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Odessa Sea Port

 

Odessa's port is both the cities pulse and its cash cow. Many of Odessa's residents make there living in some way through the sea. Before the advent of cranes and mechanized loading and stacking machinery, hundreds of burly men toiled from ship to warehouse. (See web pages section, for Maxim Gorky's book on life in Odessa as a dock worker) The best way to see Odessa is from the sea.

The Odessa Sea Port web page is: www.ceebd.co.uk/ceebd/osp.htm

At the beginning of the 20th century ships had to drop anchor in the bay and their passengers and cargo were ferried by boat to the coast.

The port was rebuilt twice, after the first and second world wars.

When the Nazi's retreat they blew up a majority of the jetties and port warehouses.

After only five years after the end of the second world war, the port had been completely rebuilt and had reached its pre-war levels of cargo turnover.

During the Soviet Union the Port was home to the world's largest shipping company, Black Sea Shipping Lane. Odessa Seaport handled one third of all cargo passing into the former Soviet Union, had eleven ports, and about 300 passenger and cargo ships.

In the early 1950's the port meet its maximum capacity, but it was unable to expand further. South of the port was beaches and sanatoriums. North of the port was industrial business. To solve this problem, a new port Ilichyovsk was built 32 kilometers (20 miles) south of Odessa in 1958. The port is bigger than Odessa and has longer and deeper wharfs. At one point, Ilichyovsk surpassed Odessa in cargo turnover and became the largest port in the Soviet Union.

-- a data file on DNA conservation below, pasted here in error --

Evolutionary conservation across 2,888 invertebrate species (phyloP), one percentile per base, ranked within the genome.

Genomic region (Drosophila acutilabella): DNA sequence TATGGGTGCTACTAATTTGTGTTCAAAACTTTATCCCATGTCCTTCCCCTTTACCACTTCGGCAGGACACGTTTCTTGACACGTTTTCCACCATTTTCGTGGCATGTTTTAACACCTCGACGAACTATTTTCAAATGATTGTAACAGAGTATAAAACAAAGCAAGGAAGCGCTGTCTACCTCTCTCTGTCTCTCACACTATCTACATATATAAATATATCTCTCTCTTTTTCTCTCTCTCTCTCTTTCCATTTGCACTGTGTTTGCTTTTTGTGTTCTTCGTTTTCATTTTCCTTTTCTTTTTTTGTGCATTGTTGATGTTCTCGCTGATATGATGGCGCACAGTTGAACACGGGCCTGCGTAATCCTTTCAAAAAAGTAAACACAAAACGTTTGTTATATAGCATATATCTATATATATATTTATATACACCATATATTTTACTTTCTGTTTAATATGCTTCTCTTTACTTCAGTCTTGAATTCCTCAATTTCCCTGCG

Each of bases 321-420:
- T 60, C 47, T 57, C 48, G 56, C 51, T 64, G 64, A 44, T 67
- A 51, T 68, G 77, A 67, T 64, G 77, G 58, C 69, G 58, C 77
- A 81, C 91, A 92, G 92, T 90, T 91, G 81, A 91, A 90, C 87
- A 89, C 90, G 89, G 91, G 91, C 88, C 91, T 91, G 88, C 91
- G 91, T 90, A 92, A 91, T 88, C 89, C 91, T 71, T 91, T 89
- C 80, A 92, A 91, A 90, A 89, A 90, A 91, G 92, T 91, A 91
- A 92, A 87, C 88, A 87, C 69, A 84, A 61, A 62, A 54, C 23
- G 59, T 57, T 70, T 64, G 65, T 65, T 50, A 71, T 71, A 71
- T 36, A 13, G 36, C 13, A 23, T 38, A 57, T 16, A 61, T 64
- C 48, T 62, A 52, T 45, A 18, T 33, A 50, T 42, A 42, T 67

The port can handle up to 3,000 passengers a day and allow 5-7 passenger ships to drop anchor simultaneously.

There are trips to Istanbul ,Turkey through the port several times every week.

In 2000, a large overpass was built to quickly deliver truck freight to and from the port.


By Galen Frysinger

 

To the west (left), slightly beyond the port wharves are the ship repair docks. They began over two hundred years ago, at the founding of the city.

Further to the west is a grain elevator, a huge gray building. Beyond this is a sugar refinery. Finally there is an oil refinery.


Seaport map from:
ussco.sphosting.com/port_Odessa.html

Historic photos of the port


From Klod5 at virtualtoursit.com

 

Continue your virtul tour by walking to the
Golden Child monument
Return to the Odessa Port Overview
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